FIFA’s Corruption Finally Comes to Light


jakeheasyThese past few weeks have been a turbulent time for the international football organization known as the Fédération Internationale de Football Association or FIFA. FIFA’s problems started with 14 FIFA officials being arrested by U.S. law enforcement, a rather ironic arrest considering that the U.S. seems to be the one nation that isn’t obsessed with soccer, and only yesterday the president of FIFA, Sepp Blatter, resigned amid all the charges of corruption.

It isn’t exactly new news that FIFA is corrupt. It seems to be a long running joke among soccer fans that their favorite sport is controlled by one of the most corrupt groups in the world. For decades there have been allegations that FIFA officials have taken bribes and have been generally corrupt.

The most recent example is the 2022 World Cup. That World Cup will be held in Qatar, a city where the temperature can be 122 degrees in the summer. According to the CDC, working in excessively hot temperatures can lead to heat exhaustion or heat stroke. These games will be held outdoors, and it is very possible that players could get heat stroke. Not only will the players play worse because of the heat, it will be dangerous.

Qatar has also been described as a modern day slave-state, with hundreds of workers dying while building soccer stadiums already. Workers are not allowed to leave Qatar without their employer’s permission and some workers must give their employers their passports when they start work.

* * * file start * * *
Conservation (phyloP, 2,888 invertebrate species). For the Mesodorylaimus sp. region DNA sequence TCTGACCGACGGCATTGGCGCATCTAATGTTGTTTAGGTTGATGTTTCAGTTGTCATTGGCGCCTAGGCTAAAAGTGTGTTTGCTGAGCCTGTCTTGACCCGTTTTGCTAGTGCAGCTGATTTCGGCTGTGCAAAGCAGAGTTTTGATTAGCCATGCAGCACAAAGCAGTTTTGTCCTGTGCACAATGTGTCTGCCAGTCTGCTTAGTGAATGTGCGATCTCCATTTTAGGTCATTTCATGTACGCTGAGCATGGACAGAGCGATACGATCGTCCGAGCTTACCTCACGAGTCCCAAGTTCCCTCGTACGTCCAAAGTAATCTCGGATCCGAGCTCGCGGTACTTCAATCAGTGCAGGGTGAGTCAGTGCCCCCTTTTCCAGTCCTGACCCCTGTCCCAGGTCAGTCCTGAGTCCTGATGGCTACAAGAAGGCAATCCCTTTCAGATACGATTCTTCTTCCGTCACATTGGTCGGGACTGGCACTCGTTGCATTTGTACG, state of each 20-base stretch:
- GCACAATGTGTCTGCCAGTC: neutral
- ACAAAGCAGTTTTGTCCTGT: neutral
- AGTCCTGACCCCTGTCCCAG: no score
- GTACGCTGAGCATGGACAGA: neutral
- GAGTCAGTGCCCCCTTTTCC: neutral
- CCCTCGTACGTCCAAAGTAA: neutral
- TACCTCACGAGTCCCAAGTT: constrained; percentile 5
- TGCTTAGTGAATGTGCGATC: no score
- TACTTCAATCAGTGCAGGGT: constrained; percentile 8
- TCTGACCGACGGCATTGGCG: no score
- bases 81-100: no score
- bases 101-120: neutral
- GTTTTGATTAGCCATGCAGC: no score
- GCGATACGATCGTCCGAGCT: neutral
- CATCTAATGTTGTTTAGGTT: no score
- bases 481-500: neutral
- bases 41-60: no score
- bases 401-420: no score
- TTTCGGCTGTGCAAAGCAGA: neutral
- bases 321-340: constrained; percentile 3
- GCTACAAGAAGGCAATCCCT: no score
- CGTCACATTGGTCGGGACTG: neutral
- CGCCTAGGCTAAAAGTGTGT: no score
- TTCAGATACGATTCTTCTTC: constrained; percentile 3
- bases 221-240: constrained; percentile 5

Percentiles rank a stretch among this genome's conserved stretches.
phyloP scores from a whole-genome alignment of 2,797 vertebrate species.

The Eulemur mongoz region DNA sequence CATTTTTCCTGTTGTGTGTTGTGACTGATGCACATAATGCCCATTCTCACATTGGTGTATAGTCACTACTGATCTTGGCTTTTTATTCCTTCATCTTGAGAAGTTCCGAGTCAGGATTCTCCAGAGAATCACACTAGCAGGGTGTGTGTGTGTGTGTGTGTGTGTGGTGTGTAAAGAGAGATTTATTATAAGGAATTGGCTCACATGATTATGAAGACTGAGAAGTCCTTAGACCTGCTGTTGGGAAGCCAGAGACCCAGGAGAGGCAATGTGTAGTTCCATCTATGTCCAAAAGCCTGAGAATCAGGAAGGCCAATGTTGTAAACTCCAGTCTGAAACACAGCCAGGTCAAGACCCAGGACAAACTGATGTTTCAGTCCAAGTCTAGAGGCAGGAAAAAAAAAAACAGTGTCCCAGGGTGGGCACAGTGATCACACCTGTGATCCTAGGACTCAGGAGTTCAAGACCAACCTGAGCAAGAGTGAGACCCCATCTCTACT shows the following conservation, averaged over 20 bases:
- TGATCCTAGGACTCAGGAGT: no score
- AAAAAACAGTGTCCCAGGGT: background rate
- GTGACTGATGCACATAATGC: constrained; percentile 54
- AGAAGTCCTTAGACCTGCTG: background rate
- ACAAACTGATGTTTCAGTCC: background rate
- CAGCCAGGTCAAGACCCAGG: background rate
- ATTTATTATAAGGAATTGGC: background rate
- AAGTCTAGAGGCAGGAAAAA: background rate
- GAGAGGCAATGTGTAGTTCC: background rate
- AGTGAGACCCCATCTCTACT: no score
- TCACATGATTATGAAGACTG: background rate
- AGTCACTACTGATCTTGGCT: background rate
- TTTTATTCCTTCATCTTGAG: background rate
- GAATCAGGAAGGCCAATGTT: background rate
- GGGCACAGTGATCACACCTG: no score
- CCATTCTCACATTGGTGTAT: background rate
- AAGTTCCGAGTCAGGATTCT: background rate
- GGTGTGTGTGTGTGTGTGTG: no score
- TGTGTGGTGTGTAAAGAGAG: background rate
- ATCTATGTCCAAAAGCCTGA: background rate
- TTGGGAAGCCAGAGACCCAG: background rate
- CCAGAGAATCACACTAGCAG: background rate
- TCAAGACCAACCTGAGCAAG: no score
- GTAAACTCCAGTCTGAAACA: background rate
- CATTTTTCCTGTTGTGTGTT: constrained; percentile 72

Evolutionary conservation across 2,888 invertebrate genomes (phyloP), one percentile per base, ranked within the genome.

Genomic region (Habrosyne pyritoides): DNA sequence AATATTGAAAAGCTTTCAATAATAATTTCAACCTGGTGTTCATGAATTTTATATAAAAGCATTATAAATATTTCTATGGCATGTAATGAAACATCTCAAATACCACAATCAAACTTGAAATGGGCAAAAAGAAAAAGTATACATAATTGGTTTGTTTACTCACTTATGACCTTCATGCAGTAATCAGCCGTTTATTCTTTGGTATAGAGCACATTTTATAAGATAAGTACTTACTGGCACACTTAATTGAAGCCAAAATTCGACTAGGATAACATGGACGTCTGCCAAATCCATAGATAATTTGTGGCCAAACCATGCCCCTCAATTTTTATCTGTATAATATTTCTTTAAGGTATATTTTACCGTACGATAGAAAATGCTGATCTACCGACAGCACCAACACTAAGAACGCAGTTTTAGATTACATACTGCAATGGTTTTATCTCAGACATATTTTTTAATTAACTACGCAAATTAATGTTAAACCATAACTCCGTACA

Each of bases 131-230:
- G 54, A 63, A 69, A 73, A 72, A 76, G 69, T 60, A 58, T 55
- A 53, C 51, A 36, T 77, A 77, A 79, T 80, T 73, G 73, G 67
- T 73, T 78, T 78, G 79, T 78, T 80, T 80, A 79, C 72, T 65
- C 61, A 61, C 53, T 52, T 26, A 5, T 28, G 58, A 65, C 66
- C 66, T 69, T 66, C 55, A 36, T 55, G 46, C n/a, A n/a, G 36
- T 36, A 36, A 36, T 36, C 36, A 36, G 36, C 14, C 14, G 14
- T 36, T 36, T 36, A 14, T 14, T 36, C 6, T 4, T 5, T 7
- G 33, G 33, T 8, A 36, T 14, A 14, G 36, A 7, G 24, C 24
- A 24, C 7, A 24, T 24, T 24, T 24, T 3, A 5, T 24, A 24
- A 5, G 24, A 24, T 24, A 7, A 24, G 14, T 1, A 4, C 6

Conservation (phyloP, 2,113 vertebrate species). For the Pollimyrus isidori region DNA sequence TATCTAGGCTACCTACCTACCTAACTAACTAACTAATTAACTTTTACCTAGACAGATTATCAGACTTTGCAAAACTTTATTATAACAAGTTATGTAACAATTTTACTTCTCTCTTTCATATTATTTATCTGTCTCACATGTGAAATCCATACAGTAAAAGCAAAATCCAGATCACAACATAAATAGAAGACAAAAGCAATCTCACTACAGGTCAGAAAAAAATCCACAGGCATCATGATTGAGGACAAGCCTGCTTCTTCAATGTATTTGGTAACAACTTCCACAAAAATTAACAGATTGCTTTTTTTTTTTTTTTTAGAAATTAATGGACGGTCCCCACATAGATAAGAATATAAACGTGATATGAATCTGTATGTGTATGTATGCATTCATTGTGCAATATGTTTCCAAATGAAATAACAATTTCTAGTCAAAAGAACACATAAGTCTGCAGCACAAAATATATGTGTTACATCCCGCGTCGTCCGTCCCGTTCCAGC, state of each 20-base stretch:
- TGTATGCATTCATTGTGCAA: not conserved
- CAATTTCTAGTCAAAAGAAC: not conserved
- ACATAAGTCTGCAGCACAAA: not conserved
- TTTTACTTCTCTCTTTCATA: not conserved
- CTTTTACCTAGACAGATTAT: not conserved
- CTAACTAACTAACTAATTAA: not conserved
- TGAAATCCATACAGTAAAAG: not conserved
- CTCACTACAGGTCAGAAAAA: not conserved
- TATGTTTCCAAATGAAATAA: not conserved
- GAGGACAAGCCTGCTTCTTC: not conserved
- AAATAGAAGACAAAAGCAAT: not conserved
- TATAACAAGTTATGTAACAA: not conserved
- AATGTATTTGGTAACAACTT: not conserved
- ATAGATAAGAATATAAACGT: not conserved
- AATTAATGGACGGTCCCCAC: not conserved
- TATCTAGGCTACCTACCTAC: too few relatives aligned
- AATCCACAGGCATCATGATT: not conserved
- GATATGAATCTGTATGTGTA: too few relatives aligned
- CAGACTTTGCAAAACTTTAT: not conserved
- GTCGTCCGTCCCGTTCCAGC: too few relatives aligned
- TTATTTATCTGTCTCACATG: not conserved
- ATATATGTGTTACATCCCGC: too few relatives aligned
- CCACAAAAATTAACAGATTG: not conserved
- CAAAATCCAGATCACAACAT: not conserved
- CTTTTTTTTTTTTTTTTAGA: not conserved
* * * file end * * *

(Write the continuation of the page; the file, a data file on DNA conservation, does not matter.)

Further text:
According to “The Guardian,” one worker a day dies of workplace injuries in Qatar. In the summer of 2013, at least 44 workers died from June 4th to August 8th. As of today, there have been an estimated of 12 hundred workplace deaths due to unsafe workplace conditions with a predicted 4 thousand by the 2022 World Cup.

FIFA also has massive power over the countries that host the World Cup. In 2003, Brazil passed a law banning alcohol from soccer stadiums due to the high number of alcohol related deaths. During the World Cup in Brazil, FIFA strong-armed Brazil into passing a law, exempting FIFA from those laws. FIFA did this because one of their largest sponsors is Budweiser, the biggest beer company in the world.

During the South African World Cup, FIFA created the “FIFA Courts,” a system of courts that handles World Cup related crimes. In one case, a man was arrested on a Wednesday for robbing people who attended the World Cup, he was charged the next day and sentenced to 15 years in jail on Friday.

Hopefully, now that FIFA’s corruption is officially in the light, the organization will begin to change. This change began with the resignation of Sepp Blatter and will continue with the arrests of key officials. FIFA’s corruption is starting to hurt the players and it needs to stop.